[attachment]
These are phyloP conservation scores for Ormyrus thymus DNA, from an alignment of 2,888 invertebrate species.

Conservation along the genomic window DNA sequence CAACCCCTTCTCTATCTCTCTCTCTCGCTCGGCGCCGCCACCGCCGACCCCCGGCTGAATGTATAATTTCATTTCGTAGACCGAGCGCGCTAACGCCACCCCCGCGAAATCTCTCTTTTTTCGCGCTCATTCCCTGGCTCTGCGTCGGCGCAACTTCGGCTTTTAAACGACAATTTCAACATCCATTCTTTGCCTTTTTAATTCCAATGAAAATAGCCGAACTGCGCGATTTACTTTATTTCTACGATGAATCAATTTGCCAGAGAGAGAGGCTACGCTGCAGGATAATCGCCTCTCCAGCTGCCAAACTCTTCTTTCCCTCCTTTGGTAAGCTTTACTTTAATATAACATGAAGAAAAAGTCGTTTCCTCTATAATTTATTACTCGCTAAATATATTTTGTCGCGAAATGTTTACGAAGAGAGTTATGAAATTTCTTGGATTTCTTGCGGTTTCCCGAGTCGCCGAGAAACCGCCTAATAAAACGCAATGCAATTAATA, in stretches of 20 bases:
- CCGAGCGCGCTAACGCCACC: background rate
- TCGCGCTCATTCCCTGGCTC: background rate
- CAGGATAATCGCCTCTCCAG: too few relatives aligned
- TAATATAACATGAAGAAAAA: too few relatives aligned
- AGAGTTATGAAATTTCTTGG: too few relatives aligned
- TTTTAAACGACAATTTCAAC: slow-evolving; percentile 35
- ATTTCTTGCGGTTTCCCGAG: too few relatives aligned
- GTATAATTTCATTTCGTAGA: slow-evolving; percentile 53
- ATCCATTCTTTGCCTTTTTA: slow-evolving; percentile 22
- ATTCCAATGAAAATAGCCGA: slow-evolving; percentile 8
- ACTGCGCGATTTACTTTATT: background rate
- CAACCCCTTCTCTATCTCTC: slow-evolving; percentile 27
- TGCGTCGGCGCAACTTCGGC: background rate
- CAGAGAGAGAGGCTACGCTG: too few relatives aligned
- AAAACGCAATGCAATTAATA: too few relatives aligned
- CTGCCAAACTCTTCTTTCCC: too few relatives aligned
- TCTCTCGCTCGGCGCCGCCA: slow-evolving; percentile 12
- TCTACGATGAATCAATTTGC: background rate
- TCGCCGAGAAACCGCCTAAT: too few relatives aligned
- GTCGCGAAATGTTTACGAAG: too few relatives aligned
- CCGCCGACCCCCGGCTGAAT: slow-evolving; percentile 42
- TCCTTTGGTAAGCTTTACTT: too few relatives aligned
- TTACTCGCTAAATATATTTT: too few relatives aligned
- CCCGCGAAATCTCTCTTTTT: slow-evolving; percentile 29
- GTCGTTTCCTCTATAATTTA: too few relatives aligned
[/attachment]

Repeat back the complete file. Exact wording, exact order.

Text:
These are phyloP conservation scores for Ormyrus thymus DNA, from an alignment of 2,888 invertebrate species.

Conservation along the genomic window DNA sequence CAACCCCTTCTCTATCTCTCTCTCTCGCTCGGCGCCGCCACCGCCGACCCCCGGCTGAATGTATAATTTCATTTCGTAGACCGAGCGCGCTAACGCCACCCCCGCGAAATCTCTCTTTTTTCGCGCTCATTCCCTGGCTCTGCGTCGGCGCAACTTCGGCTTTTAAACGACAATTTCAACATCCATTCTTTGCCTTTTTAATTCCAATGAAAATAGCCGAACTGCGCGATTTACTTTATTTCTACGATGAATCAATTTGCCAGAGAGAGAGGCTACGCTGCAGGATAATCGCCTCTCCAGCTGCCAAACTCTTCTTTCCCTCCTTTGGTAAGCTTTACTTTAATATAACATGAAGAAAAAGTCGTTTCCTCTATAATTTATTACTCGCTAAATATATTTTGTCGCGAAATGTTTACGAAGAGAGTTATGAAATTTCTTGGATTTCTTGCGGTTTCCCGAGTCGCCGAGAAACCGCCTAATAAAACGCAATGCAATTAATA, in stretches of 20 bases:
- CCGAGCGCGCTAACGCCACC: background rate
- TCGCGCTCATTCCCTGGCTC: background rate
- CAGGATAATCGCCTCTCCAG: too few relatives aligned
- TAATATAACATGAAGAAAAA: too few relatives aligned
- AGAGTTATGAAATTTCTTGG: too few relatives aligned
- TTTTAAACGACAATTTCAAC: slow-evolving; percentile 35
- ATTTCTTGCGGTTTCCCGAG: too few relatives aligned
- GTATAATTTCATTTCGTAGA: slow-evolving; percentile 53
- ATCCATTCTTTGCCTTTTTA: slow-evolving; percentile 22
- ATTCCAATGAAAATAGCCGA: slow-evolving; percentile 8
- ACTGCGCGATTTACTTTATT: background rate
- CAACCCCTTCTCTATCTCTC: slow-evolving; percentile 27
- TGCGTCGGCGCAACTTCGGC: background rate
- CAGAGAGAGAGGCTACGCTG: too few relatives aligned
- AAAACGCAATGCAATTAATA: too few relatives aligned
- CTGCCAAACTCTTCTTTCCC: too few relatives aligned
- TCTCTCGCTCGGCGCCGCCA: slow-evolving; percentile 12
- TCTACGATGAATCAATTTGC: background rate
- TCGCCGAGAAACCGCCTAAT: too few relatives aligned
- GTCGCGAAATGTTTACGAAG: too few relatives aligned
- CCGCCGACCCCCGGCTGAAT: slow-evolving; percentile 42
- TCCTTTGGTAAGCTTTACTT: too few relatives aligned
- TTACTCGCTAAATATATTTT: too few relatives aligned
- CCCGCGAAATCTCTCTTTTT: slow-evolving; percentile 29
- GTCGTTTCCTCTATAATTTA: too few relatives aligned